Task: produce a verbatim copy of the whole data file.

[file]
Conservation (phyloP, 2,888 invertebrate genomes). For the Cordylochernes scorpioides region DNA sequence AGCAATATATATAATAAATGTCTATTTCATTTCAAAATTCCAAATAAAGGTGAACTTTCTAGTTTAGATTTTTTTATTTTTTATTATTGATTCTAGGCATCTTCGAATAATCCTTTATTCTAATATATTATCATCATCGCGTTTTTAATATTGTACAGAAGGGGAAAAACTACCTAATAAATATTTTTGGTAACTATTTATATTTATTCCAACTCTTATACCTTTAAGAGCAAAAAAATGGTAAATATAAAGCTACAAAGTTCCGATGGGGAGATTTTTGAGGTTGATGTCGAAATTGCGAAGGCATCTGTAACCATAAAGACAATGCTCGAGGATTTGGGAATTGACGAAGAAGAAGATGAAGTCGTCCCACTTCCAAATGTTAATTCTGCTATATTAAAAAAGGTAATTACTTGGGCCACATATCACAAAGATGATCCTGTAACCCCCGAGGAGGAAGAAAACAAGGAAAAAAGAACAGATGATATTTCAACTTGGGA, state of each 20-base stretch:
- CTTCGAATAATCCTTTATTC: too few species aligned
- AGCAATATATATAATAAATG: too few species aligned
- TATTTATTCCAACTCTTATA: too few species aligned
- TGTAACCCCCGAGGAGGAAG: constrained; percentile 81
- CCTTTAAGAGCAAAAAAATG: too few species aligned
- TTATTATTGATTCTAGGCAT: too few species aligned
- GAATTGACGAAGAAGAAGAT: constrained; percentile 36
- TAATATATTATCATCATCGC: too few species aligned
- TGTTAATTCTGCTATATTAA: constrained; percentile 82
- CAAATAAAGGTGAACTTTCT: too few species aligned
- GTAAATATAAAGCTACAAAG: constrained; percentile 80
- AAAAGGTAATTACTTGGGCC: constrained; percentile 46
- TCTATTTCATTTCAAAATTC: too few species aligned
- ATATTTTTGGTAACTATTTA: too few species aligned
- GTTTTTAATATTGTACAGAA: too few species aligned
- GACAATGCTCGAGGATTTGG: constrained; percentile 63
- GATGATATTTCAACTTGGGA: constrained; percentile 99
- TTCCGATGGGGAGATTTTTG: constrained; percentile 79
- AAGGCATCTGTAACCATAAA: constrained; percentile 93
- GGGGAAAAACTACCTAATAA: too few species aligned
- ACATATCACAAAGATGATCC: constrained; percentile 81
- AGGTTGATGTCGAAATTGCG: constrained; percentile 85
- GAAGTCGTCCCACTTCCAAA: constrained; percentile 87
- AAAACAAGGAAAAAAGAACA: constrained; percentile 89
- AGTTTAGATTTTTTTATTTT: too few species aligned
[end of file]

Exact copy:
Conservation (phyloP, 2,888 invertebrate genomes). For the Cordylochernes scorpioides region DNA sequence AGCAATATATATAATAAATGTCTATTTCATTTCAAAATTCCAAATAAAGGTGAACTTTCTAGTTTAGATTTTTTTATTTTTTATTATTGATTCTAGGCATCTTCGAATAATCCTTTATTCTAATATATTATCATCATCGCGTTTTTAATATTGTACAGAAGGGGAAAAACTACCTAATAAATATTTTTGGTAACTATTTATATTTATTCCAACTCTTATACCTTTAAGAGCAAAAAAATGGTAAATATAAAGCTACAAAGTTCCGATGGGGAGATTTTTGAGGTTGATGTCGAAATTGCGAAGGCATCTGTAACCATAAAGACAATGCTCGAGGATTTGGGAATTGACGAAGAAGAAGATGAAGTCGTCCCACTTCCAAATGTTAATTCTGCTATATTAAAAAAGGTAATTACTTGGGCCACATATCACAAAGATGATCCTGTAACCCCCGAGGAGGAAGAAAACAAGGAAAAAAGAACAGATGATATTTCAACTTGGGA, state of each 20-base stretch:
- CTTCGAATAATCCTTTATTC: too few species aligned
- AGCAATATATATAATAAATG: too few species aligned
- TATTTATTCCAACTCTTATA: too few species aligned
- TGTAACCCCCGAGGAGGAAG: constrained; percentile 81
- CCTTTAAGAGCAAAAAAATG: too few species aligned
- TTATTATTGATTCTAGGCAT: too few species aligned
- GAATTGACGAAGAAGAAGAT: constrained; percentile 36
- TAATATATTATCATCATCGC: too few species aligned
- TGTTAATTCTGCTATATTAA: constrained; percentile 82
- CAAATAAAGGTGAACTTTCT: too few species aligned
- GTAAATATAAAGCTACAAAG: constrained; percentile 80
- AAAAGGTAATTACTTGGGCC: constrained; percentile 46
- TCTATTTCATTTCAAAATTC: too few species aligned
- ATATTTTTGGTAACTATTTA: too few species aligned
- GTTTTTAATATTGTACAGAA: too few species aligned
- GACAATGCTCGAGGATTTGG: constrained; percentile 63
- GATGATATTTCAACTTGGGA: constrained; percentile 99
- TTCCGATGGGGAGATTTTTG: constrained; percentile 79
- AAGGCATCTGTAACCATAAA: constrained; percentile 93
- GGGGAAAAACTACCTAATAA: too few species aligned
- ACATATCACAAAGATGATCC: constrained; percentile 81
- AGGTTGATGTCGAAATTGCG: constrained; percentile 85
- GAAGTCGTCCCACTTCCAAA: constrained; percentile 87
- AAAACAAGGAAAAAAGAACA: constrained; percentile 89
- AGTTTAGATTTTTTTATTTT: too few species aligned